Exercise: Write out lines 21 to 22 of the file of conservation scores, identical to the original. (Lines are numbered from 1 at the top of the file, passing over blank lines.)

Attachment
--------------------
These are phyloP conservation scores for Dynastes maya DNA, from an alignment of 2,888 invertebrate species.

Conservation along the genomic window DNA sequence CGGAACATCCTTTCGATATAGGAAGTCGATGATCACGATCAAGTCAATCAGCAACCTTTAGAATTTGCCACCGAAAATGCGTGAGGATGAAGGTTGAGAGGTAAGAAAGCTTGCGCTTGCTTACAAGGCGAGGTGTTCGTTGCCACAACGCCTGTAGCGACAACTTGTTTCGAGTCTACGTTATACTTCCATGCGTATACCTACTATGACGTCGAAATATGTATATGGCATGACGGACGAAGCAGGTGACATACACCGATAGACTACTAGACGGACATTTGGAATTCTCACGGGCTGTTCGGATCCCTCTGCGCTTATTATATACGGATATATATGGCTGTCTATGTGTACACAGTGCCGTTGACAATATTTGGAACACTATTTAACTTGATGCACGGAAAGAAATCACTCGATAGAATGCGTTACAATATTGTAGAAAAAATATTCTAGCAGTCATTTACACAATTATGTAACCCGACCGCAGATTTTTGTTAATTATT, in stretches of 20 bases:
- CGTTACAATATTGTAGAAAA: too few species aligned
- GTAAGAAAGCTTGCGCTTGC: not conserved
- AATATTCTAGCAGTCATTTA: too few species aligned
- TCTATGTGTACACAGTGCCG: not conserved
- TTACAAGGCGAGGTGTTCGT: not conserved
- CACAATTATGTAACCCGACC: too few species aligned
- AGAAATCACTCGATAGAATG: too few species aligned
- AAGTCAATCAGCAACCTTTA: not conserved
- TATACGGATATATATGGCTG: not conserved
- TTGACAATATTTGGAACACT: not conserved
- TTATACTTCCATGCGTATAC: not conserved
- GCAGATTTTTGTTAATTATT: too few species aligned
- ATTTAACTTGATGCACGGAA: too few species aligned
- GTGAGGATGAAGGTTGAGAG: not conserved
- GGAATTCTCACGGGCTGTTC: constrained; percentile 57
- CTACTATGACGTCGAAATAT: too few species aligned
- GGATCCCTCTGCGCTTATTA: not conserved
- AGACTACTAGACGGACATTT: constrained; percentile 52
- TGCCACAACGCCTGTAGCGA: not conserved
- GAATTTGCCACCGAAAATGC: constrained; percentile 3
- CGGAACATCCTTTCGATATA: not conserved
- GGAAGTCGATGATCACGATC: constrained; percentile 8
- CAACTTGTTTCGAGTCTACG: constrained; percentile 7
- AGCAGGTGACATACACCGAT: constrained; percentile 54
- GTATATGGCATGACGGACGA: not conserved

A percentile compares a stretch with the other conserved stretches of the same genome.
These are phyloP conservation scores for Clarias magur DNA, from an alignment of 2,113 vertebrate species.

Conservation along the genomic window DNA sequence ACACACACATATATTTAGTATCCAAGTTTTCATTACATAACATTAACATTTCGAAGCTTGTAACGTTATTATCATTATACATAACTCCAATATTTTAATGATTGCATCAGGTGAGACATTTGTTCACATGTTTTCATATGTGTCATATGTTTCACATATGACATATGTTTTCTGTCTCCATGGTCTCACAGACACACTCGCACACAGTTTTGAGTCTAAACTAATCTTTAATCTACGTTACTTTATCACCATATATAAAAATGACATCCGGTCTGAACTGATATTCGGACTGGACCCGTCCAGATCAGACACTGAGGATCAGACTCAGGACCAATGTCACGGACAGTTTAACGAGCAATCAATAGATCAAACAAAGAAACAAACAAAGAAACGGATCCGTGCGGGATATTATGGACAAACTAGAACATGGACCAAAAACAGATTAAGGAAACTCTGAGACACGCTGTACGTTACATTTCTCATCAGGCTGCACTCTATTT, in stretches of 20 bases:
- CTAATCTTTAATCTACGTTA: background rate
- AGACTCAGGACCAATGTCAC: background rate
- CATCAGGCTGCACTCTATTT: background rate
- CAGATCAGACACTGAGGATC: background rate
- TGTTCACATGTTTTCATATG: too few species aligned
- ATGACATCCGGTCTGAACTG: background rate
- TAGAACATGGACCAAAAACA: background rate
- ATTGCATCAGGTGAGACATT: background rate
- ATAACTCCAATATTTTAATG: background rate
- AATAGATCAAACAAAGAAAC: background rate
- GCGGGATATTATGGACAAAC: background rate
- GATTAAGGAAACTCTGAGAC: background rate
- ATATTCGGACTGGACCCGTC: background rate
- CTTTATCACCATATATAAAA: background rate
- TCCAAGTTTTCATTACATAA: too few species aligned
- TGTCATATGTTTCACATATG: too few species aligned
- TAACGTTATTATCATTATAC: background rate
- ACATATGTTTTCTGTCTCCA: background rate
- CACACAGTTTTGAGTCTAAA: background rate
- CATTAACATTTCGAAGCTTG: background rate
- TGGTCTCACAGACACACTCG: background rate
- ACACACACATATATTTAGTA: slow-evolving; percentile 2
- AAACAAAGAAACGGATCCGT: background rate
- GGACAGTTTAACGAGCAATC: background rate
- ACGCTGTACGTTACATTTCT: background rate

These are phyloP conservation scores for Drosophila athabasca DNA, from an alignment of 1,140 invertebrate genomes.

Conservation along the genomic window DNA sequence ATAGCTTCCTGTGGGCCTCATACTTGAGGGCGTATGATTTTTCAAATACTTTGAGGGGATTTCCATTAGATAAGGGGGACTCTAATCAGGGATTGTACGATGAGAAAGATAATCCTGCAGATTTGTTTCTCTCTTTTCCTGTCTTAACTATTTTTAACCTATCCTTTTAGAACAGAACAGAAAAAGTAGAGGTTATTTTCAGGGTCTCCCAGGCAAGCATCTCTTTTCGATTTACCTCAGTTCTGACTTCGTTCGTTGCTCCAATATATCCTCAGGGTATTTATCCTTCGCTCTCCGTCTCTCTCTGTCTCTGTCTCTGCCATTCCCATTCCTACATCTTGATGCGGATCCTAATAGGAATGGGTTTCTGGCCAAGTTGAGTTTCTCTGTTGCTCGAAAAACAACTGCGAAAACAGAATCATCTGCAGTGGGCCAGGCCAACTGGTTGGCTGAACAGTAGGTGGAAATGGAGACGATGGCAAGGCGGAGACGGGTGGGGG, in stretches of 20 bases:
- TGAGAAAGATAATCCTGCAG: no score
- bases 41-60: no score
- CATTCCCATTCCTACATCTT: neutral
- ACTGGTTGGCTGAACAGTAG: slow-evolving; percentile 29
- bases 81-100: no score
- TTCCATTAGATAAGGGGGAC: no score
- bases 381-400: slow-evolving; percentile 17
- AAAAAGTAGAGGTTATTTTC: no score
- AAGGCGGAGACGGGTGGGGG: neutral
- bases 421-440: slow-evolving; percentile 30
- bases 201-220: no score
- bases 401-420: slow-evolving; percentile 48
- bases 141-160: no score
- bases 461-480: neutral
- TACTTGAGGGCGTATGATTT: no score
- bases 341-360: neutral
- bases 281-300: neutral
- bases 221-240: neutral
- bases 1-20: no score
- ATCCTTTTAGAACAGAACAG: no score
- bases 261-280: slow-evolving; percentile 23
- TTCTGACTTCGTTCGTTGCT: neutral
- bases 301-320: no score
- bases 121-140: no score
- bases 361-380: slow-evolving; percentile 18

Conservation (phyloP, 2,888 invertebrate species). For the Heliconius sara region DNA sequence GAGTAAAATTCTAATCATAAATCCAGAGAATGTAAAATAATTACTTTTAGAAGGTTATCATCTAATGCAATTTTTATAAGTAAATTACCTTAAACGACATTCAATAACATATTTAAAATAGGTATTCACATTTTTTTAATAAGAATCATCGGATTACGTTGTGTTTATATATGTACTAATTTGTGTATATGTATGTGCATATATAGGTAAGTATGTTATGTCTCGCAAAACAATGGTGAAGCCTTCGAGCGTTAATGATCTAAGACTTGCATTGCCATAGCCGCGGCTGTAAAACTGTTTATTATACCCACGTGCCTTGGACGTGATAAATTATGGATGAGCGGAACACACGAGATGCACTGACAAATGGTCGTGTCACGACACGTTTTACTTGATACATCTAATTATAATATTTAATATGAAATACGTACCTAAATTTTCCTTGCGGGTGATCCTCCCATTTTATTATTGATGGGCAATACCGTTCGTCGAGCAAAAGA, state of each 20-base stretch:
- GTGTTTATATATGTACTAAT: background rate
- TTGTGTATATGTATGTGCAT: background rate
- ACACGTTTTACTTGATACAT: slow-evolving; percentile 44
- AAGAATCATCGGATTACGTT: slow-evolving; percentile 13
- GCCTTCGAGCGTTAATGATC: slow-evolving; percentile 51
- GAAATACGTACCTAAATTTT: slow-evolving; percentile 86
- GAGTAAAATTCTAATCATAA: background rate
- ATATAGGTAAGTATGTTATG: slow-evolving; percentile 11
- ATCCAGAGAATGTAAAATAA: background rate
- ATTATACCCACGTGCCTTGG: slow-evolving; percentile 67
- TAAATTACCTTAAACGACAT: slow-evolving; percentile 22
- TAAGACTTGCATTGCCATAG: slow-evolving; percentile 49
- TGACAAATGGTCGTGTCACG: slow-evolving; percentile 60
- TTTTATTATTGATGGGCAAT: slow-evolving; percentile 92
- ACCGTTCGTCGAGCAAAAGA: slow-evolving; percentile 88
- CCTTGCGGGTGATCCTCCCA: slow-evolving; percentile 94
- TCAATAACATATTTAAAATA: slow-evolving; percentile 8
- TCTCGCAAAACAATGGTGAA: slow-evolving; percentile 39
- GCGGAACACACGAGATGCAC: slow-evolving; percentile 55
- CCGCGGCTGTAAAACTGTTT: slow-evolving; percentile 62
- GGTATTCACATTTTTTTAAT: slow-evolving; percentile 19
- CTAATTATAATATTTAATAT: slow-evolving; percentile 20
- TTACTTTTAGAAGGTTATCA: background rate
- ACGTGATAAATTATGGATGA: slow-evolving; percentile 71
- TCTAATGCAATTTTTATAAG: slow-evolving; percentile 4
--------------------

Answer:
- TGCCACAACGCCTGTAGCGA: not conserved
- GAATTTGCCACCGAAAATGC: constrained; percentile 3